Ulf is a Swedish name that once meant Wolf. So, yes, Wolf Wolf, that’s me.
I was born Ulf Ronnquist one snowy night in late October, in one of those northern Swedish towns that are little more than a clearing in the forest.
Fast forward through twenty Swedish years, ten or so English ones, and another twenty-four in the US and you’ll find me in front of an immigrations officer conducting the final citizenship interview, at the end of which he asks me, “What name would you like on your passport?”
And here I recall what a friend had told me, that you can pick just about any name you want at this point, and I heard me say “Ulf Wolf.”
That’s how it happened. Scout’s honor.
Of course, I had been using Ulf Wolf as a pen name for some time before this interview, but I hadn’t really planned to adopt that as my official U.S. name. But I did.
I have written stories all my life. Initially in Swedish, but for the last twenty or so years in English. To date I have written six novels, four novellas and two scores of stories; along with many songs and poems.
My writing focus these days is on life’s important questions (in my view): Who are we? What are we doing here? And how do we break out of this prison?
on April 25, 2015 :
I just finished this novella by author Ulf Wolf and was provided a very interesting story that takes place back in 1996 when people were using USENET vs chat rooms and instant messaging through those chat rooms.
A 20-year-old girl, still living with her parents, felt smothered by her mother and found a "listener" via the Internet whom she felt comfortable with and who told her exactly what she wanted to hear. Further, she felt that this "listener" from out there in the computer world was the one and only person who fully understood how she felt inside (smothered, insecure, lonely) and whom she felt she could confide in and, as a result, give her not only comfort that someone to talk to. The girl had some reservations about revealing all her secrets and personal encounters but "the listener" (known in the novel as "the confessor") kept telling her how her spirit could be set free if she would only open up to him completely. It turned out to be the biggest mistake of her life and was partially the reason that led her to suicidal intentions and following through with them.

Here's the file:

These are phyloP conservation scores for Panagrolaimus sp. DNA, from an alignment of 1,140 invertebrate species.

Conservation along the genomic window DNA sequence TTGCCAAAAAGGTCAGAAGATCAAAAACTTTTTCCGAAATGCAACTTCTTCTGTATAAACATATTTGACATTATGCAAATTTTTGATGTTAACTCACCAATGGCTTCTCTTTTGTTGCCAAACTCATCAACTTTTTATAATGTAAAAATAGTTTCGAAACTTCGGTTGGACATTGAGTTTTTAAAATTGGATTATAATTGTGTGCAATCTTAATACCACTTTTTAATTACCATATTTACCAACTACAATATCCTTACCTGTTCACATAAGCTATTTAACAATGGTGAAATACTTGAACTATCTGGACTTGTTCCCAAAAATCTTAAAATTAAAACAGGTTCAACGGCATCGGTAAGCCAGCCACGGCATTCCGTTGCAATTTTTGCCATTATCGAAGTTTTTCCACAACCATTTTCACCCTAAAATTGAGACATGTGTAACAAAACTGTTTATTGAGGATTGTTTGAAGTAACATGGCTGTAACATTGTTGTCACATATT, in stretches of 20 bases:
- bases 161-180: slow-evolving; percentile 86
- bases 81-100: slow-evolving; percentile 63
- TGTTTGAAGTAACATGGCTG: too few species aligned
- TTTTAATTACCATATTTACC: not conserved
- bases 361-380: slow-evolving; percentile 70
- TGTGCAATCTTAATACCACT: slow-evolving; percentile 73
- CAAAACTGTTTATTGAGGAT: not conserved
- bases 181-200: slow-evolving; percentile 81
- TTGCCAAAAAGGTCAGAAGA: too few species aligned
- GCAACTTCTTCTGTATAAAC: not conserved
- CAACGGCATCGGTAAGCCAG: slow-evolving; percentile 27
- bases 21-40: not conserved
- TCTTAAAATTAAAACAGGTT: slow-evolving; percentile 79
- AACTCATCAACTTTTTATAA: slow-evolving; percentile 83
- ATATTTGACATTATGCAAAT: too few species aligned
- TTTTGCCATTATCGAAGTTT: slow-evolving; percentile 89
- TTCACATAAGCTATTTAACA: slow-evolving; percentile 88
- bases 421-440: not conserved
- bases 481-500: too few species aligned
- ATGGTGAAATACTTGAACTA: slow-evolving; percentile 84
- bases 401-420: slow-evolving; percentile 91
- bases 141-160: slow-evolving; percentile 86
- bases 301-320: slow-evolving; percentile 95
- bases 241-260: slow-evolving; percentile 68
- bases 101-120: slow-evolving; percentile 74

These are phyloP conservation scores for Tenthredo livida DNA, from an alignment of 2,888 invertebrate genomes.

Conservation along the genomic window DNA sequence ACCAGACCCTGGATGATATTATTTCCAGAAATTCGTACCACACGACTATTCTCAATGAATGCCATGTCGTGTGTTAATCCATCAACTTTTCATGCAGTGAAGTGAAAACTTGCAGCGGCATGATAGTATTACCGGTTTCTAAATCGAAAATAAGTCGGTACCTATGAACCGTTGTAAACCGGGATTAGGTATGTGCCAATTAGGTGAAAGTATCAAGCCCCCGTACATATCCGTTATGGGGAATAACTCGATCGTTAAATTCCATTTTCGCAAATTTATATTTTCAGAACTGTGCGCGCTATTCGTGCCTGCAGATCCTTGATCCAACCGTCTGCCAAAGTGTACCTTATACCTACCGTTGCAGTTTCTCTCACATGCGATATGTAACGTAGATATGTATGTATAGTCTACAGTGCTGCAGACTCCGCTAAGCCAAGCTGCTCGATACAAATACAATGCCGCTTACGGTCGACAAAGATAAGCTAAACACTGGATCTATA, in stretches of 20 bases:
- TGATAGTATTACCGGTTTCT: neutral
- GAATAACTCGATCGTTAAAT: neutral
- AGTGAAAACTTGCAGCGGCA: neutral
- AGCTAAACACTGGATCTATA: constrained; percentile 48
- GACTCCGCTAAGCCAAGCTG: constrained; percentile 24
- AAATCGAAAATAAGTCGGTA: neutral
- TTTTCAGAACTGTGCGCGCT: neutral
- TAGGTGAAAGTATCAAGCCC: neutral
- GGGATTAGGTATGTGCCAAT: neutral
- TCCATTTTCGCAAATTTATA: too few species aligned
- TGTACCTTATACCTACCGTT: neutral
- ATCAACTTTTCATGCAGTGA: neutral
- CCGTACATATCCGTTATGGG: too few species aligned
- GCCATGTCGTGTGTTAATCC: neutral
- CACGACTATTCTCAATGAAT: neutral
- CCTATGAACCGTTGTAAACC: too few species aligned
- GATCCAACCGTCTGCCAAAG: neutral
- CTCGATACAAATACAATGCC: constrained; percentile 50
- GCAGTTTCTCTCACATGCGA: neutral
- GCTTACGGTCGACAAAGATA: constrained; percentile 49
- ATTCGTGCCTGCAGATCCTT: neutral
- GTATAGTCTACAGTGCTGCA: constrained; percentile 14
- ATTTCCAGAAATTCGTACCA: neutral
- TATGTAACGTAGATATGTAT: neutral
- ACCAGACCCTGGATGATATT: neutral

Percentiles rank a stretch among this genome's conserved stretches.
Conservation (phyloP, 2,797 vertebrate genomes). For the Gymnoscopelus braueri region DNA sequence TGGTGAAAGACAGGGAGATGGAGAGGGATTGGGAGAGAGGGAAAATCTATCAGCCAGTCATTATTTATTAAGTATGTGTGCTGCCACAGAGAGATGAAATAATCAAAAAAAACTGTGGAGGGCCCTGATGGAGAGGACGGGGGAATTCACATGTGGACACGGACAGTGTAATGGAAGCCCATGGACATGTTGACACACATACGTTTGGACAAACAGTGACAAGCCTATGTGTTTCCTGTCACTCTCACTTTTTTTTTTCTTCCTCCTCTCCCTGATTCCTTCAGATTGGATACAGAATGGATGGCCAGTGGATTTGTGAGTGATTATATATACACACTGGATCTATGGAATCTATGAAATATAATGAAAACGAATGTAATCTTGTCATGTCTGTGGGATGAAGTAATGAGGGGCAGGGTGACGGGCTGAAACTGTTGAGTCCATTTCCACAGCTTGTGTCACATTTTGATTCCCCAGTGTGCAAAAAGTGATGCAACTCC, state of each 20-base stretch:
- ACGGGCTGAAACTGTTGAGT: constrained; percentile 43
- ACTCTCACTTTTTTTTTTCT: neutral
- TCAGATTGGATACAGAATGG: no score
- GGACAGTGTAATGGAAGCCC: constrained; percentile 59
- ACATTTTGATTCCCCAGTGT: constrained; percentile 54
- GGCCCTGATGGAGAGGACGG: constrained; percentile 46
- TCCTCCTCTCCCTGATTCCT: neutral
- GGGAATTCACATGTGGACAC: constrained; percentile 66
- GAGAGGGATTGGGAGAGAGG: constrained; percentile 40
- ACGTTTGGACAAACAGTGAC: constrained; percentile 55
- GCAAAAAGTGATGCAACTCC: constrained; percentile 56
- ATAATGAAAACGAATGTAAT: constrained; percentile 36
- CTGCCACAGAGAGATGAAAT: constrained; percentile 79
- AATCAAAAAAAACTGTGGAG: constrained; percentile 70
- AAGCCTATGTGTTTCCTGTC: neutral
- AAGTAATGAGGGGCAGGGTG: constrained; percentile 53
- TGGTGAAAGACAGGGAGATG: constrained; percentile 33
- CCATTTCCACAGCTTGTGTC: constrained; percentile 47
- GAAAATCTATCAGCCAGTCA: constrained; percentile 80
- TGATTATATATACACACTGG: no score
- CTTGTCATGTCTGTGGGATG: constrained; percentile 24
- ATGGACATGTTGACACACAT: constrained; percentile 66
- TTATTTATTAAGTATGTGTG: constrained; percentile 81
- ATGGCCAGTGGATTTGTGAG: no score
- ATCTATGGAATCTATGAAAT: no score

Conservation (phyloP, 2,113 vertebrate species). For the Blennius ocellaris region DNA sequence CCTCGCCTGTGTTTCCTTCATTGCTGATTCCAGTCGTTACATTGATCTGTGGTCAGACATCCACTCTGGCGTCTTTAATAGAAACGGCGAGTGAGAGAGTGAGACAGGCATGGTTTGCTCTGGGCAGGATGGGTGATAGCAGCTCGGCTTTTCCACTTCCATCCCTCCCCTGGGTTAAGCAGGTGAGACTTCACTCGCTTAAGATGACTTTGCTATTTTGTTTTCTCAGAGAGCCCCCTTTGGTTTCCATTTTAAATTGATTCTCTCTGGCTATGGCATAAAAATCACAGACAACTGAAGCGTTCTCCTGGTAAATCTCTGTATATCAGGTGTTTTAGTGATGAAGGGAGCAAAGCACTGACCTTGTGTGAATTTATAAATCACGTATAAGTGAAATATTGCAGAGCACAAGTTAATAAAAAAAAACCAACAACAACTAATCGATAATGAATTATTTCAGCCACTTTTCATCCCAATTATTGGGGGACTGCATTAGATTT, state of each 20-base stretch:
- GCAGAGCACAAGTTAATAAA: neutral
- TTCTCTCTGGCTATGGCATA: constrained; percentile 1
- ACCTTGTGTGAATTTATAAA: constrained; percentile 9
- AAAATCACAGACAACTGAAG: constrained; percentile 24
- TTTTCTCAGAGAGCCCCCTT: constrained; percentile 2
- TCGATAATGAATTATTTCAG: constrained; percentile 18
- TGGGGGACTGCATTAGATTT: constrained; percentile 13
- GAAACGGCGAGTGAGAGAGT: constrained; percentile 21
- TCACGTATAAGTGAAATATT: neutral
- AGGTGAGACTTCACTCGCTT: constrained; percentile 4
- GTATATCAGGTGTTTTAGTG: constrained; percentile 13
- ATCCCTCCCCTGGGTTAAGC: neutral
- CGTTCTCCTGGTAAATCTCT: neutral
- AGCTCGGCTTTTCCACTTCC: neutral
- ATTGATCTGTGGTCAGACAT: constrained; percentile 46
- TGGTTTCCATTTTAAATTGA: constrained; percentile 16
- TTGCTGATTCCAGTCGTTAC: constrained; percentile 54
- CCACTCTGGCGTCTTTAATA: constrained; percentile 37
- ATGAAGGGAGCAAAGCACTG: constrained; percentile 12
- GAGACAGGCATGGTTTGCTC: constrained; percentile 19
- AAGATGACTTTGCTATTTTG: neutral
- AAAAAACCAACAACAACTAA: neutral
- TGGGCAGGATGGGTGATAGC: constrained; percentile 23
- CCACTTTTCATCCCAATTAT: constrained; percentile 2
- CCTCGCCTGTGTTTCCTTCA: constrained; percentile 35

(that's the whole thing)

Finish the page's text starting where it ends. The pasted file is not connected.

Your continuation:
When her mother found the online correspondences between her daughter and "the confessor" she begins to e-mail "the confessor" telling him that he was the reason her daughter was dead and she would stop at nothing to try to find out who he was and where he was in that he would most certainly pay for taking his daughter's life despite being 3000 miles away.
A story like this hits home to many girls in the world today who feel so alone and that no one understands them. As a result, they become desperate and will talk to just about anyone who offers a listening ear and who promises them they can help when, in reality, they have their own (often evil) agendas on how to manipulate and use such delicate flowers who are coming of age and trying to find their way in this big world.
I really enjoyed this quick read and how the authors writes. Author Ulf Wolf has an interesting personal background story of his own which I think very much allows him to have a deep understanding about human psychology and therefore being able to tell great stories. For that reason, I plan on looking into his other books and see what I shall find!
(review of free book)